The great thing about memory is that it is easy to trick. I went to Halong Bay last weekend and took some pretty (I think) pictures of its sunsets and the limestone islets and over time that is what I will remember. Unfortunately, the reality of it is rubbish.
Halong Bay is a UNESCO world heritage site but it is one in a country whose GDP is expanding at 7% every year and where 70% of the population are under 65. Vietnam is, therefore, one of those countries where the future will be made and is almost certainly where your Nikes are manufactured. However, what this means for a day to day tourist is that there is crap everywhere and the air has that never-ending pall of construction.
So as you drift around Halong Bay’s stunning landscape you can’t fail to notice that you are floating over plastic bags and the remains of the lunch from the boat ahead of you. Coupled with the sheen of diesel from the oversized vats (or tourist boats) charging around it means that you are dragged away from a landscape that looks timeless right back into the polluted present day. And then, you see a jellyfish limping along and wonder where its tentacles are and are told that they have been cut off and sold to China (for USD1).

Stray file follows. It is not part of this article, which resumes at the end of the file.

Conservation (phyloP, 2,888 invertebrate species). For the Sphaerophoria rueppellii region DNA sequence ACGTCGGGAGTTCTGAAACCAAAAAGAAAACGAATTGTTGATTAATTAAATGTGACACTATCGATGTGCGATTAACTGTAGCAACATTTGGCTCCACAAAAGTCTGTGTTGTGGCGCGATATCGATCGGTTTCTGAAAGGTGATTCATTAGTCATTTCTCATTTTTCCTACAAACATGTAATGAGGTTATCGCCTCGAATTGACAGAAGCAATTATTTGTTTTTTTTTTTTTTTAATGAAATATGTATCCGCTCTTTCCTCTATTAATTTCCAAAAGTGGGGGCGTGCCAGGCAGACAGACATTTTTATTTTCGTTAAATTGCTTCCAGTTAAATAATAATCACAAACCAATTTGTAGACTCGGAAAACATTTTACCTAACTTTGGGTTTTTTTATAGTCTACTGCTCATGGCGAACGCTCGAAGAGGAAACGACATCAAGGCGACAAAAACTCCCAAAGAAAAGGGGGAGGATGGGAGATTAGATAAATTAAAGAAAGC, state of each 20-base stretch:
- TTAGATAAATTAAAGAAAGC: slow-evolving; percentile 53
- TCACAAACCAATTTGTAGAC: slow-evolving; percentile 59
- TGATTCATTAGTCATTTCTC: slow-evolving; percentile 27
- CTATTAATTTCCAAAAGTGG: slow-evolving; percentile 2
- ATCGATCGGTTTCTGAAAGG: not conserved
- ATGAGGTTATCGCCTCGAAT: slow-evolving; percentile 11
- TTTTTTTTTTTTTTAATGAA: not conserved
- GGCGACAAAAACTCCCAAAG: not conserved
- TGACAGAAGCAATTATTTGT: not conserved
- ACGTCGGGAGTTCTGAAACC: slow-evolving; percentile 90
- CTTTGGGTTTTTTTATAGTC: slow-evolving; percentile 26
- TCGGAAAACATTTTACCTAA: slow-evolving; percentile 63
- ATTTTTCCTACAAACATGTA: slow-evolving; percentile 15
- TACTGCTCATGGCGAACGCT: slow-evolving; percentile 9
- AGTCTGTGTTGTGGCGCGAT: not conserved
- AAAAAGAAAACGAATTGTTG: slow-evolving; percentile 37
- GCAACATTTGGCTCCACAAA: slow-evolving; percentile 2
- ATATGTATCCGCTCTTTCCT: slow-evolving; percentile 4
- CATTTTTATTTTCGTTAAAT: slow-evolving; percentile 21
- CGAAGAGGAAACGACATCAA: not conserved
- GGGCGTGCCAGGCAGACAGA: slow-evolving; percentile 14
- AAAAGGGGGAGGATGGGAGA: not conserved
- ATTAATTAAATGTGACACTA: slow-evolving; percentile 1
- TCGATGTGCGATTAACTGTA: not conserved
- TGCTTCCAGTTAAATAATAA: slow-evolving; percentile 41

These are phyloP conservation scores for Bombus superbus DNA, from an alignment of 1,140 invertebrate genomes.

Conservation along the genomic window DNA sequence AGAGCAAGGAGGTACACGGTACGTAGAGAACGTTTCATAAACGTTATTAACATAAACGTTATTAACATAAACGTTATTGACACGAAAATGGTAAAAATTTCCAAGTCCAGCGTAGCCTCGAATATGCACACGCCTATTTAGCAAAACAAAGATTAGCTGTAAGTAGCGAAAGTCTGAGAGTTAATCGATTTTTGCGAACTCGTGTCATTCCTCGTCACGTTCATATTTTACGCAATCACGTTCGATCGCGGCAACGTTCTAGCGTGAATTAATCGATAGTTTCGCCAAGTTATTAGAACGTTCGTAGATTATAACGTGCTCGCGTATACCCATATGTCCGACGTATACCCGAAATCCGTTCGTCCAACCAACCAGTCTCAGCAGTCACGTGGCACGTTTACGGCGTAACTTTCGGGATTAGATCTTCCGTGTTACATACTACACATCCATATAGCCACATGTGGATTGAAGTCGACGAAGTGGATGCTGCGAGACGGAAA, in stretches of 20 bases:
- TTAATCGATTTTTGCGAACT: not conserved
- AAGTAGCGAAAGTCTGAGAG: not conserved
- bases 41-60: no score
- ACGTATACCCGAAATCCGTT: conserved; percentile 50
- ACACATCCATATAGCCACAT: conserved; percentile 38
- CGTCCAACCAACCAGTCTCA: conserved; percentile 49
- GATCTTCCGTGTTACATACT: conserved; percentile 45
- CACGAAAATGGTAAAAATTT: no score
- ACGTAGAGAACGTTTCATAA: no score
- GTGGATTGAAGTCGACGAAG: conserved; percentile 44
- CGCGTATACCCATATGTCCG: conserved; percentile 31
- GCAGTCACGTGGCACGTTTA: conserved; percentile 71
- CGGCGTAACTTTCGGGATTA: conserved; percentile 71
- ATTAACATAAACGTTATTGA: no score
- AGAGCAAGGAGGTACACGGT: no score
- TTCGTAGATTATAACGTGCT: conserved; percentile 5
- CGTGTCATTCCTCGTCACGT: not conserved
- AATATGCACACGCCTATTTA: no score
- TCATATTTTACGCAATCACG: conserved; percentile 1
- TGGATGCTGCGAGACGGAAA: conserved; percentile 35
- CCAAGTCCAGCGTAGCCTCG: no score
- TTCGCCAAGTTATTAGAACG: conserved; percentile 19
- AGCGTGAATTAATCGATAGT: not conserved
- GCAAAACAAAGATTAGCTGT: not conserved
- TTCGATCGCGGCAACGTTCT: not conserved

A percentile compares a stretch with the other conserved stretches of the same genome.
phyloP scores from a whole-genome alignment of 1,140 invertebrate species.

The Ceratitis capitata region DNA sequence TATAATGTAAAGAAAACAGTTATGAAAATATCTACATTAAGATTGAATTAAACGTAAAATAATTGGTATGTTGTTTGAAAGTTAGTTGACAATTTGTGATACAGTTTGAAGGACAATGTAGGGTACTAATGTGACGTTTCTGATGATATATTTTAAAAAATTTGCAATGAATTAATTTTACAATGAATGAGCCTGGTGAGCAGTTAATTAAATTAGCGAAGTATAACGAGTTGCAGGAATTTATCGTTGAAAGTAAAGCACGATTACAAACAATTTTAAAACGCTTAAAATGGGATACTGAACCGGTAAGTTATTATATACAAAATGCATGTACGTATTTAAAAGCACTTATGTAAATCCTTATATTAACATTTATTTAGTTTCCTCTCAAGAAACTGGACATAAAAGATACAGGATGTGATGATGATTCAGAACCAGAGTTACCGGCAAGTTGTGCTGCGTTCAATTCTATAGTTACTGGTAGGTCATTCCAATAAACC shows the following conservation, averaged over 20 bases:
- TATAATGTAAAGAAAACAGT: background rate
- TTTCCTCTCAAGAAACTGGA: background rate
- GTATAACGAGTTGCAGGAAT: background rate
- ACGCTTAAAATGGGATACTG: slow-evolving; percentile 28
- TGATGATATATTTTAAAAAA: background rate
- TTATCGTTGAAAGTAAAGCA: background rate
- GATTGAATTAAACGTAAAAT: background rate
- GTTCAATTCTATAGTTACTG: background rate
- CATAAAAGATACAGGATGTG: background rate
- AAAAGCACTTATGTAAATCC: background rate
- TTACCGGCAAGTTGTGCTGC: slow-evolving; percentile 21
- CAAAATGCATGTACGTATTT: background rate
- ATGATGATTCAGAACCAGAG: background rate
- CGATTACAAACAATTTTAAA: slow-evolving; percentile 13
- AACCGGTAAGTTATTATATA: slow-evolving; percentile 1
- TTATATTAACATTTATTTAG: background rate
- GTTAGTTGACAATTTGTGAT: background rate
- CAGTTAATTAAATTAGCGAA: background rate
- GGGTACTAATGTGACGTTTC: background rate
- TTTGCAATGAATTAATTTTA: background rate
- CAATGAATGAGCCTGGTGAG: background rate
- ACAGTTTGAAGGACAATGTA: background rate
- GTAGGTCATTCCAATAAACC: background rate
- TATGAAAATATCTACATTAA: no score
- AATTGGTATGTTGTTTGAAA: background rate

Now that all sounds a bit raw and despite all the pollution and crass tourism Halong Bay remains an astounding experience. Still it could be so much more and ironically it is people like me and you who are at fault. The very reason the beaches around England are so nice and clean and my city of London is free of smog is because we have exported all of the damaging nasty stuff out here to countries who desperately need it to pay for their demographic curve.
Finally, make sure your tour lets you paddle around the islets on kayaks as that is the absolute highlight. If we had had time I would have done the whole tour slowly on kayak.
- Price – 150USD a person and transport back and from Hanoi